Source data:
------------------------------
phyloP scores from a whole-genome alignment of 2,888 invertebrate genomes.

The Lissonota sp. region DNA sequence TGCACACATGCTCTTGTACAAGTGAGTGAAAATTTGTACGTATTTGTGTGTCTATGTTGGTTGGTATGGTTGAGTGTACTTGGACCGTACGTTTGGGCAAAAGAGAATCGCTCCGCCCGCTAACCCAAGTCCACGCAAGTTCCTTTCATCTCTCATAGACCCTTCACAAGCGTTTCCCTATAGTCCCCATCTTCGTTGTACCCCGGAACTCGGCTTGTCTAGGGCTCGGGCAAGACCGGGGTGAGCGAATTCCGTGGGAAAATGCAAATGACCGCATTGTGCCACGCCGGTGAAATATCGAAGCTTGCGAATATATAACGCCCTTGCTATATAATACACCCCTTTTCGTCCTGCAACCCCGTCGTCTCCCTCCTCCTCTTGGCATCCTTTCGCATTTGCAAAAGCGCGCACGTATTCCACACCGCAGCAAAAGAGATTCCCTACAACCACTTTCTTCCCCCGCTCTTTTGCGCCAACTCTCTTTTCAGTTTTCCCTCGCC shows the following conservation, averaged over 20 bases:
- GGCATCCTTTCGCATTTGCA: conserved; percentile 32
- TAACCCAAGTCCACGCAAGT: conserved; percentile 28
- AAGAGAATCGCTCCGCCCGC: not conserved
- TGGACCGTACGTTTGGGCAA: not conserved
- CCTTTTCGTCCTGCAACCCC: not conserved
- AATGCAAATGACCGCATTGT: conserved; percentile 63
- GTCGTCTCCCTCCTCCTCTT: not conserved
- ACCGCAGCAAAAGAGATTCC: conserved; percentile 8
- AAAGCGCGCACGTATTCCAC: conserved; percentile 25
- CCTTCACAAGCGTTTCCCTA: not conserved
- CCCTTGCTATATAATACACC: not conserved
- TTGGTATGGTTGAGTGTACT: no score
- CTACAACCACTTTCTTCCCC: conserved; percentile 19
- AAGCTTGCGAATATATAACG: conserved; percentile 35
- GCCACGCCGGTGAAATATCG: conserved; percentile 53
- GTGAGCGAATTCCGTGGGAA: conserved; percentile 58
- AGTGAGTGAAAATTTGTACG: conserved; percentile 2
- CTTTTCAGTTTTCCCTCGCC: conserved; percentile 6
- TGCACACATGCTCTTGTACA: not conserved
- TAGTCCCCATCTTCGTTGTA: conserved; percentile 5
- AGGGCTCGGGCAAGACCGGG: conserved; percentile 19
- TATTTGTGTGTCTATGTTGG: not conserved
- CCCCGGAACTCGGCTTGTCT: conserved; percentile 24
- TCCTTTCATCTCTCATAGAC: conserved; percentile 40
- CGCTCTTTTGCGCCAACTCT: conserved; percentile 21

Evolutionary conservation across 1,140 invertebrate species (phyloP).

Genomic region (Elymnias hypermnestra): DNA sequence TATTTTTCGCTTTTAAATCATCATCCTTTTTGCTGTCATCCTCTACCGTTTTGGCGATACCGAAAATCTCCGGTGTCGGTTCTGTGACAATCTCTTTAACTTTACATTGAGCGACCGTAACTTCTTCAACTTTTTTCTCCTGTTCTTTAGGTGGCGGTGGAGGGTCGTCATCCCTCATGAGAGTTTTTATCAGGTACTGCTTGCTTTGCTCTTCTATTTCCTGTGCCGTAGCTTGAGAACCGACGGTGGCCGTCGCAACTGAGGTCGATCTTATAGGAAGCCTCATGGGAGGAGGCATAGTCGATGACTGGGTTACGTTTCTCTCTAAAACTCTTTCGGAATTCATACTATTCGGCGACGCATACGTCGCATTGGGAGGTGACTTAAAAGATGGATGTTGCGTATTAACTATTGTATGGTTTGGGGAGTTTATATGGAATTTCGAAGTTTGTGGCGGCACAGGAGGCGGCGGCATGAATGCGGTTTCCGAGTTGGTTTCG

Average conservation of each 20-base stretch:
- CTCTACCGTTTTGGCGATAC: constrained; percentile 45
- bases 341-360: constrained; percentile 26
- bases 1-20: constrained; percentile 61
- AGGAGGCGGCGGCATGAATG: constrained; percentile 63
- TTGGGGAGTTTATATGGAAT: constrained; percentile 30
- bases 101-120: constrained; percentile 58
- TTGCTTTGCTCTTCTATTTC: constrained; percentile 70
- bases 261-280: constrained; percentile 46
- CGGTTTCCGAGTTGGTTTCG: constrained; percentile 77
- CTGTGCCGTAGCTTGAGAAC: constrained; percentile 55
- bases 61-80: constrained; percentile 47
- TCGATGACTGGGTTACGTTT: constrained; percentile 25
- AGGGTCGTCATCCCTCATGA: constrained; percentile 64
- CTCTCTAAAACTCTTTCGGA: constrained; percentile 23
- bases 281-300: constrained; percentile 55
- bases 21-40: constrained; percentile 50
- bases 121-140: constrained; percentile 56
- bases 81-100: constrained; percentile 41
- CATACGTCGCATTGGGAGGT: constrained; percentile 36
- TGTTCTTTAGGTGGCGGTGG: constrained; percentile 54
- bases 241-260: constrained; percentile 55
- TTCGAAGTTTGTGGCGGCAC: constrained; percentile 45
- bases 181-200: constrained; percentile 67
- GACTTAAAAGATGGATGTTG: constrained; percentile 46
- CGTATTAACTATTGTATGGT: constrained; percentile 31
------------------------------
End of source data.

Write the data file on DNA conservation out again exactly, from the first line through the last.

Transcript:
phyloP scores from a whole-genome alignment of 2,888 invertebrate genomes.

The Lissonota sp. region DNA sequence TGCACACATGCTCTTGTACAAGTGAGTGAAAATTTGTACGTATTTGTGTGTCTATGTTGGTTGGTATGGTTGAGTGTACTTGGACCGTACGTTTGGGCAAAAGAGAATCGCTCCGCCCGCTAACCCAAGTCCACGCAAGTTCCTTTCATCTCTCATAGACCCTTCACAAGCGTTTCCCTATAGTCCCCATCTTCGTTGTACCCCGGAACTCGGCTTGTCTAGGGCTCGGGCAAGACCGGGGTGAGCGAATTCCGTGGGAAAATGCAAATGACCGCATTGTGCCACGCCGGTGAAATATCGAAGCTTGCGAATATATAACGCCCTTGCTATATAATACACCCCTTTTCGTCCTGCAACCCCGTCGTCTCCCTCCTCCTCTTGGCATCCTTTCGCATTTGCAAAAGCGCGCACGTATTCCACACCGCAGCAAAAGAGATTCCCTACAACCACTTTCTTCCCCCGCTCTTTTGCGCCAACTCTCTTTTCAGTTTTCCCTCGCC shows the following conservation, averaged over 20 bases:
- GGCATCCTTTCGCATTTGCA: conserved; percentile 32
- TAACCCAAGTCCACGCAAGT: conserved; percentile 28
- AAGAGAATCGCTCCGCCCGC: not conserved
- TGGACCGTACGTTTGGGCAA: not conserved
- CCTTTTCGTCCTGCAACCCC: not conserved
- AATGCAAATGACCGCATTGT: conserved; percentile 63
- GTCGTCTCCCTCCTCCTCTT: not conserved
- ACCGCAGCAAAAGAGATTCC: conserved; percentile 8
- AAAGCGCGCACGTATTCCAC: conserved; percentile 25
- CCTTCACAAGCGTTTCCCTA: not conserved
- CCCTTGCTATATAATACACC: not conserved
- TTGGTATGGTTGAGTGTACT: no score
- CTACAACCACTTTCTTCCCC: conserved; percentile 19
- AAGCTTGCGAATATATAACG: conserved; percentile 35
- GCCACGCCGGTGAAATATCG: conserved; percentile 53
- GTGAGCGAATTCCGTGGGAA: conserved; percentile 58
- AGTGAGTGAAAATTTGTACG: conserved; percentile 2
- CTTTTCAGTTTTCCCTCGCC: conserved; percentile 6
- TGCACACATGCTCTTGTACA: not conserved
- TAGTCCCCATCTTCGTTGTA: conserved; percentile 5
- AGGGCTCGGGCAAGACCGGG: conserved; percentile 19
- TATTTGTGTGTCTATGTTGG: not conserved
- CCCCGGAACTCGGCTTGTCT: conserved; percentile 24
- TCCTTTCATCTCTCATAGAC: conserved; percentile 40
- CGCTCTTTTGCGCCAACTCT: conserved; percentile 21

Evolutionary conservation across 1,140 invertebrate species (phyloP).

Genomic region (Elymnias hypermnestra): DNA sequence TATTTTTCGCTTTTAAATCATCATCCTTTTTGCTGTCATCCTCTACCGTTTTGGCGATACCGAAAATCTCCGGTGTCGGTTCTGTGACAATCTCTTTAACTTTACATTGAGCGACCGTAACTTCTTCAACTTTTTTCTCCTGTTCTTTAGGTGGCGGTGGAGGGTCGTCATCCCTCATGAGAGTTTTTATCAGGTACTGCTTGCTTTGCTCTTCTATTTCCTGTGCCGTAGCTTGAGAACCGACGGTGGCCGTCGCAACTGAGGTCGATCTTATAGGAAGCCTCATGGGAGGAGGCATAGTCGATGACTGGGTTACGTTTCTCTCTAAAACTCTTTCGGAATTCATACTATTCGGCGACGCATACGTCGCATTGGGAGGTGACTTAAAAGATGGATGTTGCGTATTAACTATTGTATGGTTTGGGGAGTTTATATGGAATTTCGAAGTTTGTGGCGGCACAGGAGGCGGCGGCATGAATGCGGTTTCCGAGTTGGTTTCG

Average conservation of each 20-base stretch:
- CTCTACCGTTTTGGCGATAC: constrained; percentile 45
- bases 341-360: constrained; percentile 26
- bases 1-20: constrained; percentile 61
- AGGAGGCGGCGGCATGAATG: constrained; percentile 63
- TTGGGGAGTTTATATGGAAT: constrained; percentile 30
- bases 101-120: constrained; percentile 58
- TTGCTTTGCTCTTCTATTTC: constrained; percentile 70
- bases 261-280: constrained; percentile 46
- CGGTTTCCGAGTTGGTTTCG: constrained; percentile 77
- CTGTGCCGTAGCTTGAGAAC: constrained; percentile 55
- bases 61-80: constrained; percentile 47
- TCGATGACTGGGTTACGTTT: constrained; percentile 25
- AGGGTCGTCATCCCTCATGA: constrained; percentile 64
- CTCTCTAAAACTCTTTCGGA: constrained; percentile 23
- bases 281-300: constrained; percentile 55
- bases 21-40: constrained; percentile 50
- bases 121-140: constrained; percentile 56
- bases 81-100: constrained; percentile 41
- CATACGTCGCATTGGGAGGT: constrained; percentile 36
- TGTTCTTTAGGTGGCGGTGG: constrained; percentile 54
- bases 241-260: constrained; percentile 55
- TTCGAAGTTTGTGGCGGCAC: constrained; percentile 45
- bases 181-200: constrained; percentile 67
- GACTTAAAAGATGGATGTTG: constrained; percentile 46
- CGTATTAACTATTGTATGGT: constrained; percentile 31